Interesting article on whole cluster fermentation

I found it weird how the article skipped one of the key elements of whole cluster fermentation: how it can be used to raise the pH of the wine.

The stems are probably the most potassium-rich part of the vine and potassium is an alkaline metal, so it changes the buffering capacity of the wine and neutralizes some acids in the wine. This way whole cluster fermentation can be used to soften up wines very high in acidity, but also should be avoided if the must is already low in acidity / high pH.

This is an interesting article, but it tends to ‘generalize’ a bit too much about ‘the effects’ of whole cluster fermentation and not enough about the ‘variability’ that exists.

I agree with Otto that one of the reasons whole cluster ferments are used in cooler areas is that you generally see a pH shift upward and a reduction in overall acidity, something that is ‘needed’ in much cooler areas.

The idea of ‘fixing color’ is an interesting one - but one that can be achieved also by adding tannin at the crusher (as many folks do) or by keeping the wine warmer or by micro-oxing the wine. And there is no way to know if this will be ‘successful’ unless you know the type and quantity of both tannins and monomeric anthocyanins you have to start with (part of my Masters Thesis).

Since 2014 (and with the majority of my 2013’s), all of my red lots have been 100% whole cluster fermentations. That said, I try to avoid the ‘partial carbonic’ concept by heavily foot stomping each 1/2 bin for at least 15 minutes when the grapes arrive, and then manually punching down from there. Depending upon the variety, I will end up with a handful of clusters that make it through the entire fermentation ‘unbroken’ but that’s not my intent.

My intent with whole cluster fermentation is to build structure in each of my wines ‘organically’ and not via blending other varieties in or putting the wines into new oak. I find that by doing what I’m doing, and by not racking my wines during elevage, there is a ‘freshness’ to them that allows me to be pouring 6 year old wines and have them still taste quite fresh, even on day 3 or 4 . . .

And for those who believe you need to only use ‘lignified’ stems, ask Jim Clendenon or Jamie Kutch or Pax Mahle about this - they’ll set you straight :slight_smile:


Lignified stems… that’s funny. Been doing wc for over 20 years and haven’t seen one yet.

Plus 1 to Todd.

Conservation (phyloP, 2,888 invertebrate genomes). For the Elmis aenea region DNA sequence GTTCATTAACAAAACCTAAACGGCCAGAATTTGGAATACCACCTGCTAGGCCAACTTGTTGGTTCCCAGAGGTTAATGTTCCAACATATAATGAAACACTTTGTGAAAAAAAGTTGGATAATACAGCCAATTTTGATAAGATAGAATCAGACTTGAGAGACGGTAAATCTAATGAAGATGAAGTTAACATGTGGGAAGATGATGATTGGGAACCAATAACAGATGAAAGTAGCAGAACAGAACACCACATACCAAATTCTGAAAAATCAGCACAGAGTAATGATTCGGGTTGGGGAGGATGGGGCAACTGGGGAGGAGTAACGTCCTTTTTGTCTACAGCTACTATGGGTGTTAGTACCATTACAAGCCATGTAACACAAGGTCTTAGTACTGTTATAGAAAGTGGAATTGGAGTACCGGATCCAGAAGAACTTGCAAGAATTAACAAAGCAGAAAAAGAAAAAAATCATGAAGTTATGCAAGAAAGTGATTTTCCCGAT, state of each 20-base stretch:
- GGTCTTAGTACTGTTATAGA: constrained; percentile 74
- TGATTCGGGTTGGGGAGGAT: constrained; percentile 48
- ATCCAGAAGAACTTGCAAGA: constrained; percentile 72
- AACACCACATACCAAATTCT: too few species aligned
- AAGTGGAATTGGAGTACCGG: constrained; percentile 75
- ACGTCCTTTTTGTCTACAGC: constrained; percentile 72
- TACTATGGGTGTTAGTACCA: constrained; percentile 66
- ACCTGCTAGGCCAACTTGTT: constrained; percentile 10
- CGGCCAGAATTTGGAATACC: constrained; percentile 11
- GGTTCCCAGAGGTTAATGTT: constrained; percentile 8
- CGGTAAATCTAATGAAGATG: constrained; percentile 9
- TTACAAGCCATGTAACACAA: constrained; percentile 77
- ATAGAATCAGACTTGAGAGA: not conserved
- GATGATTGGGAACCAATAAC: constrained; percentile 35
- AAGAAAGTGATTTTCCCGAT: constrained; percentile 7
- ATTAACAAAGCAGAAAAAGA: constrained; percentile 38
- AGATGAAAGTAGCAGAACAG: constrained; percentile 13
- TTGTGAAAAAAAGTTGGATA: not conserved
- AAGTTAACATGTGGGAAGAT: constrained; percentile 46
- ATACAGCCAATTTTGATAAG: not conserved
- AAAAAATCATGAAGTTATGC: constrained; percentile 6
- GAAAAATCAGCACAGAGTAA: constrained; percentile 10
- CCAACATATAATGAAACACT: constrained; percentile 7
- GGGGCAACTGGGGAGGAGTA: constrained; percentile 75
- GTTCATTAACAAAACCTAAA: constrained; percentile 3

In CA green stems may mean something different but in my experience, in Oregon if you aren’t cooking the ferment or adding enzymes you generally don’t have vegetal wines…

Yep, that’s been my experience as well - and as I said, all of my reds are now 100% whole cluster fermented.

The whole idea of ‘lignified stems’ is a wonderful ‘story’ but the reality is a different one :slight_smile:


I got your lignified stems right here!

I found the following here (some interesting stuff along with a commentary on lignification):

Myth #4: Whole-Cluster Wines Taste Stemmy Unless Stems Lignify
Apart from Beaujolais and a few other exceptions, whole-cluster fermentation is polarizing. There are philosophical arguments, technical arguments, and aesthetic preferences on the topic.

Some people oppose whole cluster because they believe stem-derived aromas and flavors mask, rather than reveal, terroir. Others feel prominent flavors derived from anything but grapes should be avoided. Counterarguments are that the character of stems does speak to both vintage and vineyard and that these notes add beauty and complexity to wine.

The qualitative judgements are all about those aromas and flavors. Some people enjoy them, some hate them. Some like them in moderation, or only when used with certain varieties, such as Syrah. But there are many factors that affect how stemmy and green a wine will taste. And there are some wines that exhibit aromas suggesting whole-cluster fermentation when none was used.

One frequent response to those who argue against stems is that stems that are “fully lignified” or “ripe” do not create excessively stemmy wines. Unfortunately, that too is an oversimplification.

Stems Don’t Fully Lignify
Lignification is the technical name for a stem becoming woody—brown, dry, and hard as opposed to green, sappy, and pliable. There are different parts to the stem, and they lignify at different rates. A peduncle is the stem that connects the entire bunch to the cane. Within the bunch are the rachis (the continuation of the peduncle that serves as the central stem within a bunch), lateral branches coming off the rachis within the bunch, and pedicels that connect individual grapes to the lateral branches.

Tyler Thomas, the managing director and director of winemaking for Santa Barbara’s Dierberg Vineyard and Star Lane Vineyard, has degrees in botany and plant molecular biology. He explains, “The peduncle will lignify. It usually happens pretty early in ripening. There’s a point after that when you get some lignification in the rachis, but I’ve never seen one fully brown, and your fruit is going to be very ripe if you wait for that.”